Qatar and the Importance of Sports Documentation

Sudesh Baniya, Staff Reporter

(Photo/ ILQ)

Documenting sports is extremely important to impart knowledge and spark inspiration for sports development, a panel of writers said in a webinar held on Feb. 7.

Documenting Sports: A Reflection of Qatar’s History was organized by HBKU Press and moderated by Danyel Reiche, a visiting associate professor at Georgetown University in Qatar. The panel featured Matthias Krug, sports journalist and author of “Journeys on a Football Carpet;” Monika Staab, former manager of the Qatar National Women’s Football Team; and Nasser Al-Mohannadi, adjunct associate professor at TAMU-Q and author of “How to be an Ironman.”

During the discussion, Krug shared his experience of documenting Qatari football history and evolution and the country’s preparations for the FIFA World Cup 2022. “As a journalist growing up in Qatar and working for different outlets here, I was able to meet a lot of characters in my book and get first-hand interviews. I think that really brought history into life because memories make up the most interesting parts of history,” he said.

He also emphasized the importance of documenting sports history in the country. “There are a lot of unique and interesting aspects in every country’s sporting history that needs to be narrated and shown to the world,” said Krug.

Staab, in charge of the Qatari National Women’s Football Team from 2012 to 2015, added that sports records “can be used as references to enhance sports throughout the world.” Her book documents her experiences as a globetrotting coach.

“I learned a lot during my time in Doha. There are many female coaches in the Arab region who lack experience because of their history,” she said. “It was important to document the experiences that I had gained over 14 years as a coach in different countries and write a book for the females who are just starting out.”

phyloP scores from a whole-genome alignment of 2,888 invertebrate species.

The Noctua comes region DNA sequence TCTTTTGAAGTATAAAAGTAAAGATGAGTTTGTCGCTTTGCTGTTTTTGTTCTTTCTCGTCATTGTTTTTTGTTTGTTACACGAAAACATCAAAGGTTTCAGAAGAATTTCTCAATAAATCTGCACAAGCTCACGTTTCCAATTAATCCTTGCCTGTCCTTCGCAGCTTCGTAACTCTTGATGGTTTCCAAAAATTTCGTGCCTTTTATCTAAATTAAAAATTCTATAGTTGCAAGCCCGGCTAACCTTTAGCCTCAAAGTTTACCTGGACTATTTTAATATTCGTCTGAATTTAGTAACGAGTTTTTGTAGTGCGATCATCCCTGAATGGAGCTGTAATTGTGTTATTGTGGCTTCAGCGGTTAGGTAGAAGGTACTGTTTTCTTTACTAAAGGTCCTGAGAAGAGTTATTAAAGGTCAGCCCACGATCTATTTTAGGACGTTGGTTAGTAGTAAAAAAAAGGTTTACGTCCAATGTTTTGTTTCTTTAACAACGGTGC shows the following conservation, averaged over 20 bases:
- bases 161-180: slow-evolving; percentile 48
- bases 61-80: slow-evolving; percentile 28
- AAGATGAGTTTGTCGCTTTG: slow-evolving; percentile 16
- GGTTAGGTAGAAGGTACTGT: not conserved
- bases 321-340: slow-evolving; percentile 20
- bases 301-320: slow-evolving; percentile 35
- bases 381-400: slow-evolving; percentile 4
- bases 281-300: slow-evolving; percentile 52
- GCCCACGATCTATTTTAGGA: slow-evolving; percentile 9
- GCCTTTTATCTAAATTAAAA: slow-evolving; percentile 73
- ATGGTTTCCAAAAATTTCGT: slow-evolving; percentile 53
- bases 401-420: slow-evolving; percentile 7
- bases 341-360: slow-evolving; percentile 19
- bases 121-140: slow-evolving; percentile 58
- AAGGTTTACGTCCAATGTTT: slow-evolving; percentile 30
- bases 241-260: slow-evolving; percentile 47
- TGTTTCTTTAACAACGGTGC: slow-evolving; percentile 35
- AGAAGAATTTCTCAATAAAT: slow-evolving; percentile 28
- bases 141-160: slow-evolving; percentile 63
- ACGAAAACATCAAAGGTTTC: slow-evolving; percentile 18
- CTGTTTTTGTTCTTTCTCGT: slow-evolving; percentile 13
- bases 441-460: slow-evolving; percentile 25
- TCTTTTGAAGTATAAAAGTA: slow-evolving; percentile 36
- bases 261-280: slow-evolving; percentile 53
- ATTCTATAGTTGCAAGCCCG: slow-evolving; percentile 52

“I’m so happy and delighted to hear about the first “C” license coaching course in Qatar,” she added. “We need the coaches to be active because parents are much happier when there is a female coach. A female coach understands female players, although football has the same aim.”

Staab also mentioned the impact sports have on overcoming gender inequalities. “When I was in Qatar, one person told me that women are like crystals because they are fragile, to imply that women cannot play football. My answer was that I’d been playing football for 50 years and I’d never been broken,” she said.

“Through publications, we can put it in the society that women’s football is okay and the girls who want to play can play it. All the parents who have prejudice about women or girls playing football can understand that you can overcome all the cultural barriers,” she explained.

Sporting skills “can be applied in practical life to think in a positive way to find solutions and always look forward to overcoming the challenges,” said Al-Mohannadi, who wrote his book, “How to be an Ironman,” after becoming one of the first Qataris ever to complete a full Ironman race; the triathlon consists of swimming and biking followed by a marathon.

“This kind of sport was not a part of the local culture, and now we can see it is growing. We can look at the benefits and change in mindset that sports like these have brought by documenting their history and evolution,” he said. “This is a major reason that books like these should be written to keep it as a legacy for the future generations.”

Al-Mohannadi added that documentation has the potential to inspire a community and build an image. “One effective way of sharing your learnings with a community is through a book. Everyone has an ironman within themselves that wants to get to the finish line. Documenting these stories to the larger community can inspire people to achieve their goals in other aspects of life.”

The panelists also discussed the positive impacts that Qatar’s efforts of researching and documenting its sporting history have brought. “Now that sports has put Qatar on the map, a lot of people receive the local narratives in a good way. There still are some negative perceptions, but it has changed how people thought about Qatar in a positive way,” said Al-Mohannadi.

Before concluding, Staab referred to a relevant event to shed light on sports documentation’s impact inside Qatar. “There are three female referees that have taken up the game at the ongoing FIFA Club World Cup, which is wonderful to show the society that there are women who can play and be a part of football,” she said.

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